The lottery was ostensibly set up to raise funds for Irish hospitals, but was in fact a private company designed to make Joe McGrath and his two bookie accomplices, Richard Duggan and Spencer Freeman, very rich men indeed.
In their first lottery, the three crooks pocketed £46,000 — the equivalent of about €500,000 today, though these things are hard to measure.
Directors of the Sweepstakes were directors of many other Irish companies besides, and the dirty money went on to fund other sizeable Irish operations, including Waterford Crystal and the Glass Bottle Company, which was recently the subject of further controversy. There seems to be no end to the tangle of questionable Irish business interests.
The underlying legislation permitting it was deliberately so full of holes that McGrath and his two cronies paid no tax on their earnings. Furthermore, only about 10% of the money raised ever went to the hospitals, with the rest flowing into the pockets of the former freedom fighters in Ireland and across the world who operated the scam. Despite this, McGrath somehow contrived to have nurses and Gardai drawing winning tickets from the drums, lending a spurious credibility to his fraud.
The motivating factor for those who bought tickets was the staggering size of the prizes, but even that was an illusion. McGrath and his criminal associates set up a system to approach people who had bought potentially winning tickets, in order to buy them back at a fraction of the price. In other words, they offered poor people cash in return for relinquishing their chance to win a fortune. The ticket was never cancelled, of course, and the McGrath operation duly collected the winnings when the horse romped home.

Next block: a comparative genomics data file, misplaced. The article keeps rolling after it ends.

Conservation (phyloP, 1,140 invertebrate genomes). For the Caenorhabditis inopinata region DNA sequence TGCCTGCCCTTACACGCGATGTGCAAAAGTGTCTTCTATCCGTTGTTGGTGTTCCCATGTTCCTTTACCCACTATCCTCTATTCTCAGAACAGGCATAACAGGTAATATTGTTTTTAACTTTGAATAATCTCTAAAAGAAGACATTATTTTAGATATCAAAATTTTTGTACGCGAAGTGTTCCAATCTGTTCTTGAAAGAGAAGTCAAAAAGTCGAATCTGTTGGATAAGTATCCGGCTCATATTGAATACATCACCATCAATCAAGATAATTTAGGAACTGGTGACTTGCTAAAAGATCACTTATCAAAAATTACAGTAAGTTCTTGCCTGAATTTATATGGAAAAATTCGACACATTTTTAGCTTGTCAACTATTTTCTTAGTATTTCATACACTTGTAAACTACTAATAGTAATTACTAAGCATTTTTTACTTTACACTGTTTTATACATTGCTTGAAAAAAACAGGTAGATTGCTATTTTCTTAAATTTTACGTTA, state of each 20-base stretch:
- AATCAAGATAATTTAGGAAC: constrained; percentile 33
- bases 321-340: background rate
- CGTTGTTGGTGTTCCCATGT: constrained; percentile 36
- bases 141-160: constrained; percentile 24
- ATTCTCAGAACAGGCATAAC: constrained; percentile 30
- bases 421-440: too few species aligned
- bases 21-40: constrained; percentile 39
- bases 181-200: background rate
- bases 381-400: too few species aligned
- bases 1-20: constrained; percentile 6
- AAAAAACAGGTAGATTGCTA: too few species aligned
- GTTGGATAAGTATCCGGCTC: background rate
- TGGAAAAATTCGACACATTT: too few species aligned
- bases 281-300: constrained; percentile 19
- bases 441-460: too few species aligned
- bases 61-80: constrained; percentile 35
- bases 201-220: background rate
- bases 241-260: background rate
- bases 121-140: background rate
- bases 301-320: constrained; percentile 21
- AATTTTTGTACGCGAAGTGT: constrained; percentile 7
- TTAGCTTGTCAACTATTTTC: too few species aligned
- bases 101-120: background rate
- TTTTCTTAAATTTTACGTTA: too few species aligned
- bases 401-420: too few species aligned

Freeman’s brother, Sidney, was in charge of a parallel operation to scam the system. Based in his office in the Ritz Carlton Hotel, Freeman received details of the horses drawn in Dublin, sent to him by coded telegram. Using this information, he contacted American winners and offered to buy a share in their tickets for a substantial amount. In 1936, Sidney Freeman managed to acquire a half share in eight winning tickets, the profits of which were shared with the directors of the Sweeps.